Treatment

When malignancy is the usual cause of SVC obstruction, it is important to obtain a tissue diagnosis before initiating therapy. Because of the risk of anesthesia in a patient with airway obstruction and poor venous return, the diagnosis should be attempted by the least invasive means.

In situations, where tissue diagnosis is not possible without biopsy under general anesthesia, it is best to give empirical therapy. Radiotherapy is the gold standard. It may be given alone or with steroids. Steroids reduce post-radiation edematous swelling of the tumor and consequent additional tracheal compression. Improvement is seen within 12 hours of starting radiotherapy.

In patients with leukemia and lymphoma, chemotherapy is also effective.

* If the patient does not improve in 3-4 days, an urgent thoracotomy may be required.

Spinal Cord Compression

Local extension or metastasis of the tumor to the spinal cord leads to spinal cord compression. It is seen commonly with Ewing's sarcoma, neuroblastoma, lymphoma, leukemia, and osteogenic sarcoma. Back pains either local or radicular is the key symptom. Any child with malignancy and back pain should be considered to have spinal cord compression until proved otherwise. Neurological deficits may also occur. MRI or myelography is required for diagnosis.

Treatment

Immediate dexamethasone is required. Local radiotherapy, surgical decompression, and chemotherapy may be used singly or in combination.

Cardiac Tamponade

Cardiac tamponade is seen with pericardial effusion due to acute leukemia and Non-Hodgkin's lymphoma. It can also occur with tumors of the heart muscle and pericardium. Diagnostic and therapeutic pericardiocentesis should be performed under fluoroscopic control. Malignant pericardial effusion due to hematological malignancies is best treated with systemic chemotherapy.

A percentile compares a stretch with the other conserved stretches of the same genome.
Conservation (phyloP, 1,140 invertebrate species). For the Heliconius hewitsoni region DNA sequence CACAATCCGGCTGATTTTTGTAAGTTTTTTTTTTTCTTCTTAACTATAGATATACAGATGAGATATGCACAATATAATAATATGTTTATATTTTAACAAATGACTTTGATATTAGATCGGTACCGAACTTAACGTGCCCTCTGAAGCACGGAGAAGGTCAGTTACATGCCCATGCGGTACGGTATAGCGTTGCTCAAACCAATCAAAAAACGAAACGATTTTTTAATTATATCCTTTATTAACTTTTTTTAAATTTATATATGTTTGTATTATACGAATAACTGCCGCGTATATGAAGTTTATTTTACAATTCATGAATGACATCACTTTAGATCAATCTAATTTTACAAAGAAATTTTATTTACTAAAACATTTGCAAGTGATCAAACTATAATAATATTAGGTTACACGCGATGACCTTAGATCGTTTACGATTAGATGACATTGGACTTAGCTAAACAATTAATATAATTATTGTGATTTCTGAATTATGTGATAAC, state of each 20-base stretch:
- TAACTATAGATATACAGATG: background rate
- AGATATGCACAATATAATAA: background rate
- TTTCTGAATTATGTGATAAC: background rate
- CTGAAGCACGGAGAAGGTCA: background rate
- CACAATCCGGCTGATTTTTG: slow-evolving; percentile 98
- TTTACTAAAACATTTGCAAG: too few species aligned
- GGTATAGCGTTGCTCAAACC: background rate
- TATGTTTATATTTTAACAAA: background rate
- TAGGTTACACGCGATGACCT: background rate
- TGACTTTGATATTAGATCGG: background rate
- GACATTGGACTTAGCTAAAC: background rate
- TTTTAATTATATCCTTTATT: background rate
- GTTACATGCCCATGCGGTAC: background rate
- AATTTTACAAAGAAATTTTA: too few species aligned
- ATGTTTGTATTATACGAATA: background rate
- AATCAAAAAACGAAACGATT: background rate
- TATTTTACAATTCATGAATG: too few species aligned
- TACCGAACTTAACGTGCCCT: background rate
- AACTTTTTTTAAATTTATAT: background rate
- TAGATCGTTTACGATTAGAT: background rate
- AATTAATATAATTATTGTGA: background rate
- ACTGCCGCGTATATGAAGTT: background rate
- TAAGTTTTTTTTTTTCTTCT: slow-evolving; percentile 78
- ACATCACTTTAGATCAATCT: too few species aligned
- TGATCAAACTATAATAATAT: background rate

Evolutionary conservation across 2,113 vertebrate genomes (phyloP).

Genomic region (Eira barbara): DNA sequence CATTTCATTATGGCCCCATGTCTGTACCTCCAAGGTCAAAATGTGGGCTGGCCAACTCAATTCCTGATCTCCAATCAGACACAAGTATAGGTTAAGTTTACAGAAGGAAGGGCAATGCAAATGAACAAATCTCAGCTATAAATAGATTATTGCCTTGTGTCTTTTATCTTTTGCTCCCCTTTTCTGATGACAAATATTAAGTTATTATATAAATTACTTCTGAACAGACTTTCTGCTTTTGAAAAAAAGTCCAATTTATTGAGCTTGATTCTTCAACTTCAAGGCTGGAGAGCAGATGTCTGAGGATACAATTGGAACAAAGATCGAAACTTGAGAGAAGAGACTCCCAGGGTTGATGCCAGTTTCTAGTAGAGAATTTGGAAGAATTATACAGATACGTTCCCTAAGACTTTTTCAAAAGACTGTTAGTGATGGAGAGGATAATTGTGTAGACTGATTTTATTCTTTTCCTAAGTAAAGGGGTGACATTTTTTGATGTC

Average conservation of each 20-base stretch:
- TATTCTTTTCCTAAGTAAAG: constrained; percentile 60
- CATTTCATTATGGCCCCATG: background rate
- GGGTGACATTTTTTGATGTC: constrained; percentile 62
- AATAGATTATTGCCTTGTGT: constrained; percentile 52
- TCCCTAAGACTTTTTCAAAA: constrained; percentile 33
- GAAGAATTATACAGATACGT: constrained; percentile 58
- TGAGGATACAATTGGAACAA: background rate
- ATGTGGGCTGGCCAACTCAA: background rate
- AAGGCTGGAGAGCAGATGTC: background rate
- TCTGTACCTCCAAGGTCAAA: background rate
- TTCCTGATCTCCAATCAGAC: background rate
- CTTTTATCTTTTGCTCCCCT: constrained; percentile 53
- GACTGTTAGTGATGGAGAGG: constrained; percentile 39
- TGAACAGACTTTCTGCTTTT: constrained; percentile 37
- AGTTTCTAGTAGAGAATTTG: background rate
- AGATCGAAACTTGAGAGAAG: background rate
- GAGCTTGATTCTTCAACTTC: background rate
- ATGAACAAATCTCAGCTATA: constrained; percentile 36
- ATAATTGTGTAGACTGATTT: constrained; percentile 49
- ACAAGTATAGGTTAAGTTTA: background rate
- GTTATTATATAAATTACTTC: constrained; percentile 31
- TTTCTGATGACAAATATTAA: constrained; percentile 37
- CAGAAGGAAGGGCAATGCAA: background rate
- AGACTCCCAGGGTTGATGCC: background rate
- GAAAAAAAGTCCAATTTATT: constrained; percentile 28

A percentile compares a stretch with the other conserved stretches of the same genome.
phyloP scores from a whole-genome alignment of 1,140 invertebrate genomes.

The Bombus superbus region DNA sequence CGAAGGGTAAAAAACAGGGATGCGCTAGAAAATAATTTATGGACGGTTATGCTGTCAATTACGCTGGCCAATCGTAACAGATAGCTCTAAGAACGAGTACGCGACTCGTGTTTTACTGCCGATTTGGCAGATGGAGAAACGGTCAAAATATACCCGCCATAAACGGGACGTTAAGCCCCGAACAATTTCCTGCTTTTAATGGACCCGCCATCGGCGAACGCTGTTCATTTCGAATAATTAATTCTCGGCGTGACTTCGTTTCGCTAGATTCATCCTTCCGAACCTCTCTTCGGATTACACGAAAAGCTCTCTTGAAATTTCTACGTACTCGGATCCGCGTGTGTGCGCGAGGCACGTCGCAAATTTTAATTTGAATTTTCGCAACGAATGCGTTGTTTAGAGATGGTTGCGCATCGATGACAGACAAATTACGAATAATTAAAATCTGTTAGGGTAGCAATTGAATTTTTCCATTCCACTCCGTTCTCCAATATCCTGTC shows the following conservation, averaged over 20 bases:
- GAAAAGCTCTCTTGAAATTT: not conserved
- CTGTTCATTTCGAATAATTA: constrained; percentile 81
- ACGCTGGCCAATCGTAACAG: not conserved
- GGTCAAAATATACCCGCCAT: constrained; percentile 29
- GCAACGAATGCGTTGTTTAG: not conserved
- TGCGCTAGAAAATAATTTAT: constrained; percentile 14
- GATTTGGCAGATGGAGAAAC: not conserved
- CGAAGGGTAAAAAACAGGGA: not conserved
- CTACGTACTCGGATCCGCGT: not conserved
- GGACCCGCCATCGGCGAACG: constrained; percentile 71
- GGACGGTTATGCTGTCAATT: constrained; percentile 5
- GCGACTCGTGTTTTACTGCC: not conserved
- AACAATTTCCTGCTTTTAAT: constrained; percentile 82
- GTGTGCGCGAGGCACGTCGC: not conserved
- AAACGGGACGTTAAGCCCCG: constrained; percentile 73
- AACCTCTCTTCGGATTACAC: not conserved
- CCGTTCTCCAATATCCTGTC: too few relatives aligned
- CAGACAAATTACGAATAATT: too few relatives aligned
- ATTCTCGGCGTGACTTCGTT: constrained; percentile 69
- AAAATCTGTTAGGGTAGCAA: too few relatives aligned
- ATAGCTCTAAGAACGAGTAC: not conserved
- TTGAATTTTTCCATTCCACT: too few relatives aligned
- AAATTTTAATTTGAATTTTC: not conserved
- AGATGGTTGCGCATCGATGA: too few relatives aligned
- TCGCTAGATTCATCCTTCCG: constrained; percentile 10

Neutropenic Enterocolitis

Neutropenic enterocolitis is an acute, life-threatening inflammation of the small and large bowel in children with malignancies during periods of prolonged or severe neutropenia. Supportive therapy with broad-spectrum antibiotics, bowel rest and blood component therapy is required. Surgery is indicated for intestinal perforation, persistent gastrointestinal bleeding and uncontrolled sepsis. The prognosis is still very poor with mortality ranging from 50-100%.


Oncologic Emergencies Oncologic Emergencies 01/04/2001
Disclaimer: The information given by www.pediatriconcall.com is provided by medical and paramedical & Health providers voluntarily for display & is meant only for informational purpose. The site does not guarantee the accuracy or authenticity of the information. Use of any information is solely at the user's own risk. The appearance of advertisement or product information in the various section in the website does not constitute an endorsement or approval by Pediatric Oncall of the quality or value of the said product or of claims made by its manufacturer.
0 0 0 0 0 0 0 0 0 0 0 0 0 0 0 0